Mr. Speaker, I wish to comment very briefly to add to what the hon. minister said.
First, in terms of the sub judice convention and citation 505 of Beauchesne's, it is obvious its purpose is to protect the parties in the case before the court. A member of Parliament has asked a question in the House to which the answer was the position the government would be taking vis-à-vis a particular case in an appeal.
It stands to reason that if the government is appealing the case, it is appealing it because it feels the original decision was in error; otherwise there would be no point in appealing a particular decision.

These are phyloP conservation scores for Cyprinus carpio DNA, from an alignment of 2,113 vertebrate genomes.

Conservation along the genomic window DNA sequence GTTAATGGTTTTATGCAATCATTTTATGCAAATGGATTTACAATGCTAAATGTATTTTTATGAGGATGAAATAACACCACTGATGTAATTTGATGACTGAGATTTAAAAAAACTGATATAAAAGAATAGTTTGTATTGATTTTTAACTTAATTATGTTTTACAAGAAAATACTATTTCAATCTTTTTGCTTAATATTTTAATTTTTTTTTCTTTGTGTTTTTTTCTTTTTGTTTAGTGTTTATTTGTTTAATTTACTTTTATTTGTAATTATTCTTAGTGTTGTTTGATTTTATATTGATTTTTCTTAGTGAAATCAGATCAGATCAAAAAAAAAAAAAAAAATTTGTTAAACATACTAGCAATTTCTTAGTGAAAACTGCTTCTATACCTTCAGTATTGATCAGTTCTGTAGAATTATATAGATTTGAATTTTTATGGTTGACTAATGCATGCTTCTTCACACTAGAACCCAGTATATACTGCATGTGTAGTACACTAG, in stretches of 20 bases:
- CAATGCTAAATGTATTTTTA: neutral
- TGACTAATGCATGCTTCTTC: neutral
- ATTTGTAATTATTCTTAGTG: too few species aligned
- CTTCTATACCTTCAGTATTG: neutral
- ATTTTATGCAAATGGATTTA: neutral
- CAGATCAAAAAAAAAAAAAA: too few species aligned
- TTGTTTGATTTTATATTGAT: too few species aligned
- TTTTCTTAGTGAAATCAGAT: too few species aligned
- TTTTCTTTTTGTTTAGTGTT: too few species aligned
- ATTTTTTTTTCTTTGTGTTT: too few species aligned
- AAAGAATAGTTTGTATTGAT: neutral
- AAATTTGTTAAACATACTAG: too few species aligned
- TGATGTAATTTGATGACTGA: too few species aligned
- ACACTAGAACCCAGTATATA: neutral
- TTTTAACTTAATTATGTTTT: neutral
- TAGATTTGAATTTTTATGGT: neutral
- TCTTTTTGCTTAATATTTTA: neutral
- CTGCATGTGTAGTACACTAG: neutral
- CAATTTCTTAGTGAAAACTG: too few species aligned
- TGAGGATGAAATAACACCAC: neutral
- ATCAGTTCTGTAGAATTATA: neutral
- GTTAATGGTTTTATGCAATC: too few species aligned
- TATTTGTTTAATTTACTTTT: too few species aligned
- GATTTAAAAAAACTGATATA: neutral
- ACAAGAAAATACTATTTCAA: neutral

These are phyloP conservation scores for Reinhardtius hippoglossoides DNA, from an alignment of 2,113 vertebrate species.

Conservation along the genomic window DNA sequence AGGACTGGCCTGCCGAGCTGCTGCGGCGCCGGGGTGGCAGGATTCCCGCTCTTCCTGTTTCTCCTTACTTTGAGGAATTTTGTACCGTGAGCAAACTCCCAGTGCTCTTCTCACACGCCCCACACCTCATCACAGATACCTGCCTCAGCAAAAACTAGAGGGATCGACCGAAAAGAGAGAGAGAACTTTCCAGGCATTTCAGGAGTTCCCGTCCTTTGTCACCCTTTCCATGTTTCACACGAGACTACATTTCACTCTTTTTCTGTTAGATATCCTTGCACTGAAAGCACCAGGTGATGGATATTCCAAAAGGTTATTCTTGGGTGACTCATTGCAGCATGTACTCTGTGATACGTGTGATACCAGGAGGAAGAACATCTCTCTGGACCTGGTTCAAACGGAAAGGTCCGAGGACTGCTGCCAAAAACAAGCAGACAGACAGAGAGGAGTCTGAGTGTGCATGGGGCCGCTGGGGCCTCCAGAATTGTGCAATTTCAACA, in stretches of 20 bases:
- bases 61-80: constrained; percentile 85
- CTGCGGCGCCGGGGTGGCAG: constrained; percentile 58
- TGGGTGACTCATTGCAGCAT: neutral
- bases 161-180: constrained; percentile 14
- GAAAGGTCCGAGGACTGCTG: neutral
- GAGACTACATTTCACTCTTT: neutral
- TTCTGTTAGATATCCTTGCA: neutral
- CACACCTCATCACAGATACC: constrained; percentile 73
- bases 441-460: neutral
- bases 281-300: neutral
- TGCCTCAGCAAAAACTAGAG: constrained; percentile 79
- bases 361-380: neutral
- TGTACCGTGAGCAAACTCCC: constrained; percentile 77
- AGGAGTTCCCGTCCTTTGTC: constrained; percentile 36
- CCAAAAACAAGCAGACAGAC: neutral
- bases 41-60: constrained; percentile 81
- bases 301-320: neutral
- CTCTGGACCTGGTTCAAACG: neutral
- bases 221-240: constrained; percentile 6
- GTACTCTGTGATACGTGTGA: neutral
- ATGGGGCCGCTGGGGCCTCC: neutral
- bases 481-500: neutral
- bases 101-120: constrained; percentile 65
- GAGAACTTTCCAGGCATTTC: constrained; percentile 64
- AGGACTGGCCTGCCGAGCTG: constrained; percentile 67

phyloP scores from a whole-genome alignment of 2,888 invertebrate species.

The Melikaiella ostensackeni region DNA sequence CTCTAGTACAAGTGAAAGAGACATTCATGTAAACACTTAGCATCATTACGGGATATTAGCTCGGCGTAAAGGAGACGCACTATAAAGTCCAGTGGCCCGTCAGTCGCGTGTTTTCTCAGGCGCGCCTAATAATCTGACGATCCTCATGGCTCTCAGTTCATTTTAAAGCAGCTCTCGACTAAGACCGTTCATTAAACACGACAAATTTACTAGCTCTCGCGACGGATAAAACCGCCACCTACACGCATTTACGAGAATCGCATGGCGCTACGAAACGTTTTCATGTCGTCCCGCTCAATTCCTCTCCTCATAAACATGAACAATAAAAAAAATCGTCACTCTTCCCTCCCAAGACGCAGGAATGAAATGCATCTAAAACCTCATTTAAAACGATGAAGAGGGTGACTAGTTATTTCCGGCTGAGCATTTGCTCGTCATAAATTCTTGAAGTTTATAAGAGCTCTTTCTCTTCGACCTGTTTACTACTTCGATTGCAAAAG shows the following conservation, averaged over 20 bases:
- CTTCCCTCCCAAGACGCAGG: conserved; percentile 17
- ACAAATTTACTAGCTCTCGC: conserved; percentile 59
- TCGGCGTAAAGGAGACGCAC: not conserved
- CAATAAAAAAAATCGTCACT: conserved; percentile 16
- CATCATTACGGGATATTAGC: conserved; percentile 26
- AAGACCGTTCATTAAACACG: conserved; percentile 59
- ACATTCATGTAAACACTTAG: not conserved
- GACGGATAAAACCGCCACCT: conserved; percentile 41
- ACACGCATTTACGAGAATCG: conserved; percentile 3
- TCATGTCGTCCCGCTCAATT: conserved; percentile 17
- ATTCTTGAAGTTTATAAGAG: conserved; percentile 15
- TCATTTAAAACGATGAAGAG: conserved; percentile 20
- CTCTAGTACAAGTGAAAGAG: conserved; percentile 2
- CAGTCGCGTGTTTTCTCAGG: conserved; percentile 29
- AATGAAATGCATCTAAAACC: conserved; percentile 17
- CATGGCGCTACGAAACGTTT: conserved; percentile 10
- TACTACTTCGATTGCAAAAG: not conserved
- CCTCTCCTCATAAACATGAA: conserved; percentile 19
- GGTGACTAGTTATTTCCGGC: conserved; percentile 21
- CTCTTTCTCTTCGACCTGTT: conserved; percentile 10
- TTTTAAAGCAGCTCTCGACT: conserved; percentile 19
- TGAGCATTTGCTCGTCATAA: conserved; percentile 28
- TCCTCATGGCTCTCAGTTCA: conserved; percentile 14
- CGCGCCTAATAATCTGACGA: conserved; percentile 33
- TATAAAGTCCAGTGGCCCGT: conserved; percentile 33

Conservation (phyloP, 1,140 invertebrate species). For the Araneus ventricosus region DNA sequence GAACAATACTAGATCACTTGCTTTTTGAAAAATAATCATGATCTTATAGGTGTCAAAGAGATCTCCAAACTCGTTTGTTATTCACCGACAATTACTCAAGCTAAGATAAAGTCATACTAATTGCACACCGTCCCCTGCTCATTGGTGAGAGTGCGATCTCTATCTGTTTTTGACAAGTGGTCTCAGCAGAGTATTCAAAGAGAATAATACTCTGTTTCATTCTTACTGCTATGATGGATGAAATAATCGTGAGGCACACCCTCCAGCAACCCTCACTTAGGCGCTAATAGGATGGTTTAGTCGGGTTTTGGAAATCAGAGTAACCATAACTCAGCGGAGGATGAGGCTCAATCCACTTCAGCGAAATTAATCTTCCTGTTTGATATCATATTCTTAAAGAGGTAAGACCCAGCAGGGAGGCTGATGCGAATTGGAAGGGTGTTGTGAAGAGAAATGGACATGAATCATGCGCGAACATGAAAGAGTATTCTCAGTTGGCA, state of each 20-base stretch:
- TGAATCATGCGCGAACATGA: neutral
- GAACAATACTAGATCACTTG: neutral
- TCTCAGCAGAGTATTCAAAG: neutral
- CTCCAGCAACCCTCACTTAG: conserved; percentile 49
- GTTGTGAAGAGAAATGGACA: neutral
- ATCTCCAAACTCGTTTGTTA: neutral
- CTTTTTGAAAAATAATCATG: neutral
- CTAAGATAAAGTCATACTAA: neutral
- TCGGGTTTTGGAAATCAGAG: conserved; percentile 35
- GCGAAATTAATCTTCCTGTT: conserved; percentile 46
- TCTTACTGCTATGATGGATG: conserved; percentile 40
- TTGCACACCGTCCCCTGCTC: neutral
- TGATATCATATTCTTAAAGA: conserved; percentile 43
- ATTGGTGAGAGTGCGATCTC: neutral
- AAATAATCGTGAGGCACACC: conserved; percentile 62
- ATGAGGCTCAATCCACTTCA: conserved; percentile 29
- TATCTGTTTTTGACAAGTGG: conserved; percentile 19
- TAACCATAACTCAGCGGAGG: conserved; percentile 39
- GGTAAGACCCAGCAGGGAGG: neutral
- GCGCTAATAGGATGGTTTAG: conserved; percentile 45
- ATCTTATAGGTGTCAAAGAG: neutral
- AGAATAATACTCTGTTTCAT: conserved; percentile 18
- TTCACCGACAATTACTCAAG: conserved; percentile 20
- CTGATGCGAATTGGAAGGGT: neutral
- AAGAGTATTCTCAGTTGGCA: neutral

Second, the reference to the Oulette case is extremely inappropriate; it does not apply to this case. That particular issue had nothing to do with a comment made on the floor of the House of Commons, as the Speaker will obviously determine when he reviews the material surrounding that case.
Mr. Speaker, finally, you will recall through all cases I remember in the House of Commons where the sub judice rule has been invoked, it has been invoked and usually ruled on by the Speaker to ensure members do not ask questions in the House that are sub judice.
If there is a case to be made here, it is that the question should not have been asked as opposed to should not have been answered. Therefore, I am forced to turn the table around and to urge the Speaker that if someone is admonished, it should be in such a way as to remind the hon. members not to ask questions when the questions are sub judice.